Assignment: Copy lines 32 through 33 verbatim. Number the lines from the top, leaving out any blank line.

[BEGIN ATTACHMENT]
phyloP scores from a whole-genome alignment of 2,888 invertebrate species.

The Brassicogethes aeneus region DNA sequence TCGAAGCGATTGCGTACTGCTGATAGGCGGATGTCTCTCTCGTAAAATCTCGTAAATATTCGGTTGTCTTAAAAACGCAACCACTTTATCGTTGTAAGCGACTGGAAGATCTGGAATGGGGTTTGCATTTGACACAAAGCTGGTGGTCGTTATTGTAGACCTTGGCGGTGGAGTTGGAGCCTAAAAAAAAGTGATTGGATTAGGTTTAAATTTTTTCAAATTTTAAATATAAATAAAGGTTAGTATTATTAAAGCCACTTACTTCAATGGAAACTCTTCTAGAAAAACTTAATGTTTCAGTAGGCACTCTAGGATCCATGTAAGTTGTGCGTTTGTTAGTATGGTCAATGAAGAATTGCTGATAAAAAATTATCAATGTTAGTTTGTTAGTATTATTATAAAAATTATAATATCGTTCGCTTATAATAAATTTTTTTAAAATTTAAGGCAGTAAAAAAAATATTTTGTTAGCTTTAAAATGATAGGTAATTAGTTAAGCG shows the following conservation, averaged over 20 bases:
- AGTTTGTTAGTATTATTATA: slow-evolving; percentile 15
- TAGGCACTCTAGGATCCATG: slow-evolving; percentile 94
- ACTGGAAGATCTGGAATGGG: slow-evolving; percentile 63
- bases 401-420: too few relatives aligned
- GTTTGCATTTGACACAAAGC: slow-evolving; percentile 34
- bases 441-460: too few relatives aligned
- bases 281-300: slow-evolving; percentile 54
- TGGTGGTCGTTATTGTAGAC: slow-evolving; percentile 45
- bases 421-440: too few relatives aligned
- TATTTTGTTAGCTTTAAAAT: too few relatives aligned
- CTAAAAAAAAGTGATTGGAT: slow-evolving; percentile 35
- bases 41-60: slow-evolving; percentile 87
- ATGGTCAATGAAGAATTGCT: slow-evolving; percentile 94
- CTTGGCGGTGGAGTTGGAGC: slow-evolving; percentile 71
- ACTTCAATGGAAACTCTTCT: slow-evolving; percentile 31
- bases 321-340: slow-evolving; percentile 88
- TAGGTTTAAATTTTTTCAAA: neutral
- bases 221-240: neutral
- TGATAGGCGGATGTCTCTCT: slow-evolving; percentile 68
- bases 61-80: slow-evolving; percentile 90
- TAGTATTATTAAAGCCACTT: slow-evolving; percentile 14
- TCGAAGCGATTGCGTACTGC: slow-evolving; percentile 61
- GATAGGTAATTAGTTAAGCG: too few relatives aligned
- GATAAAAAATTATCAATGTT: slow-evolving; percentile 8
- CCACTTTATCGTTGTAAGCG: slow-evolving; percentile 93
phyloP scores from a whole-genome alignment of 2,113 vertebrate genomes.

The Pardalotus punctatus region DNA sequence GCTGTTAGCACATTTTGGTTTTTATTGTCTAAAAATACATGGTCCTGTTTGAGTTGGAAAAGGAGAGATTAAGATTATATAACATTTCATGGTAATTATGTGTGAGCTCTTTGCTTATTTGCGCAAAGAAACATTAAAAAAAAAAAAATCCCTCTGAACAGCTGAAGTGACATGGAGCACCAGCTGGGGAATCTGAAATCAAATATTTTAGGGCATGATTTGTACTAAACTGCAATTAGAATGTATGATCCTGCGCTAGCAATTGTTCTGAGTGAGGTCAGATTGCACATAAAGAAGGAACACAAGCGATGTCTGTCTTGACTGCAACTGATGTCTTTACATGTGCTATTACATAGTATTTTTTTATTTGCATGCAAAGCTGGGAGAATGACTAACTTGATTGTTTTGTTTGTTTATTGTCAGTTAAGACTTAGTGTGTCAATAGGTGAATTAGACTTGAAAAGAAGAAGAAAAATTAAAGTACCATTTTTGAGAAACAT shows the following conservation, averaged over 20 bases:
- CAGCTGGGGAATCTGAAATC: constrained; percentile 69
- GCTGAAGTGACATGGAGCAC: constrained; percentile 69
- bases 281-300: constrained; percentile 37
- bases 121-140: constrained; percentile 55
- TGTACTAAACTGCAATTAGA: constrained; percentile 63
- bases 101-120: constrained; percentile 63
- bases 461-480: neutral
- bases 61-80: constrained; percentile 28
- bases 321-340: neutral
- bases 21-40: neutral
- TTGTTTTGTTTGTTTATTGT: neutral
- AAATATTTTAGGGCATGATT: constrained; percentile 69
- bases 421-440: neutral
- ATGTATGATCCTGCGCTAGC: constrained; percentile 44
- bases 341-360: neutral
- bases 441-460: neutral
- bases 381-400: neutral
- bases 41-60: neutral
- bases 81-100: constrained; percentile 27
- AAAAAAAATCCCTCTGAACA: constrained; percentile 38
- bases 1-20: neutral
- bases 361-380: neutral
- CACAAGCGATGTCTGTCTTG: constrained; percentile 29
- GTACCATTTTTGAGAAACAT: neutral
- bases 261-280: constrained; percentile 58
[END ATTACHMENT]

- bases 281-300: constrained; percentile 37
- bases 121-140: constrained; percentile 55